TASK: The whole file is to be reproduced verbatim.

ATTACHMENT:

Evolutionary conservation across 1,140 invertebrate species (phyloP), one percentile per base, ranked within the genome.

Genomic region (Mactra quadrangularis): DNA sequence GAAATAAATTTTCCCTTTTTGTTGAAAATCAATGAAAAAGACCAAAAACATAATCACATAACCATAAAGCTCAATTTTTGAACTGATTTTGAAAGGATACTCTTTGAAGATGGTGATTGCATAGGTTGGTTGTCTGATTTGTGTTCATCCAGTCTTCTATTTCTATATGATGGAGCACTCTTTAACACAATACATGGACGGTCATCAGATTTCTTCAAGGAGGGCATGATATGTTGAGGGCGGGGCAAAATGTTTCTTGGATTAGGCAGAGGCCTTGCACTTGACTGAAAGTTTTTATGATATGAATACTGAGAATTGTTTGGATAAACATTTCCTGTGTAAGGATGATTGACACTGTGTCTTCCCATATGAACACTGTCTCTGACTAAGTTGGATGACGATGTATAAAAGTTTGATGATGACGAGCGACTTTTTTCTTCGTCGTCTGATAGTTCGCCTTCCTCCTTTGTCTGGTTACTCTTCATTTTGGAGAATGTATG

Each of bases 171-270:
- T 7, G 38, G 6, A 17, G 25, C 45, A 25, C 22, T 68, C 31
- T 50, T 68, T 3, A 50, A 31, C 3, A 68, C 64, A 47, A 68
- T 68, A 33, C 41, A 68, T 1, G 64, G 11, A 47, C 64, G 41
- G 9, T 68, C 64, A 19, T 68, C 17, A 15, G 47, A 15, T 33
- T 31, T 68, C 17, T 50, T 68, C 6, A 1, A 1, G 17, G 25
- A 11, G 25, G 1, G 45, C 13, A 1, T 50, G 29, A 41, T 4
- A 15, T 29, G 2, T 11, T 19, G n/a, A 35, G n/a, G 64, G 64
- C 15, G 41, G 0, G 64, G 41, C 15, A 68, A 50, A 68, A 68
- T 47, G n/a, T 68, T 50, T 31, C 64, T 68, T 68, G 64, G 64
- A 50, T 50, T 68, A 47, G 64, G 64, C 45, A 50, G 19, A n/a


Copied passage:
Evolutionary conservation across 1,140 invertebrate species (phyloP), one percentile per base, ranked within the genome.

Genomic region (Mactra quadrangularis): DNA sequence GAAATAAATTTTCCCTTTTTGTTGAAAATCAATGAAAAAGACCAAAAACATAATCACATAACCATAAAGCTCAATTTTTGAACTGATTTTGAAAGGATACTCTTTGAAGATGGTGATTGCATAGGTTGGTTGTCTGATTTGTGTTCATCCAGTCTTCTATTTCTATATGATGGAGCACTCTTTAACACAATACATGGACGGTCATCAGATTTCTTCAAGGAGGGCATGATATGTTGAGGGCGGGGCAAAATGTTTCTTGGATTAGGCAGAGGCCTTGCACTTGACTGAAAGTTTTTATGATATGAATACTGAGAATTGTTTGGATAAACATTTCCTGTGTAAGGATGATTGACACTGTGTCTTCCCATATGAACACTGTCTCTGACTAAGTTGGATGACGATGTATAAAAGTTTGATGATGACGAGCGACTTTTTTCTTCGTCGTCTGATAGTTCGCCTTCCTCCTTTGTCTGGTTACTCTTCATTTTGGAGAATGTATG

Each of bases 171-270:
- T 7, G 38, G 6, A 17, G 25, C 45, A 25, C 22, T 68, C 31
- T 50, T 68, T 3, A 50, A 31, C 3, A 68, C 64, A 47, A 68
- T 68, A 33, C 41, A 68, T 1, G 64, G 11, A 47, C 64, G 41
- G 9, T 68, C 64, A 19, T 68, C 17, A 15, G 47, A 15, T 33
- T 31, T 68, C 17, T 50, T 68, C 6, A 1, A 1, G 17, G 25
- A 11, G 25, G 1, G 45, C 13, A 1, T 50, G 29, A 41, T 4
- A 15, T 29, G 2, T 11, T 19, G n/a, A 35, G n/a, G 64, G 64
- C 15, G 41, G 0, G 64, G 41, C 15, A 68, A 50, A 68, A 68
- T 47, G n/a, T 68, T 50, T 31, C 64, T 68, T 68, G 64, G 64
- A 50, T 50, T 68, A 47, G 64, G 64, C 45, A 50, G 19, A n/a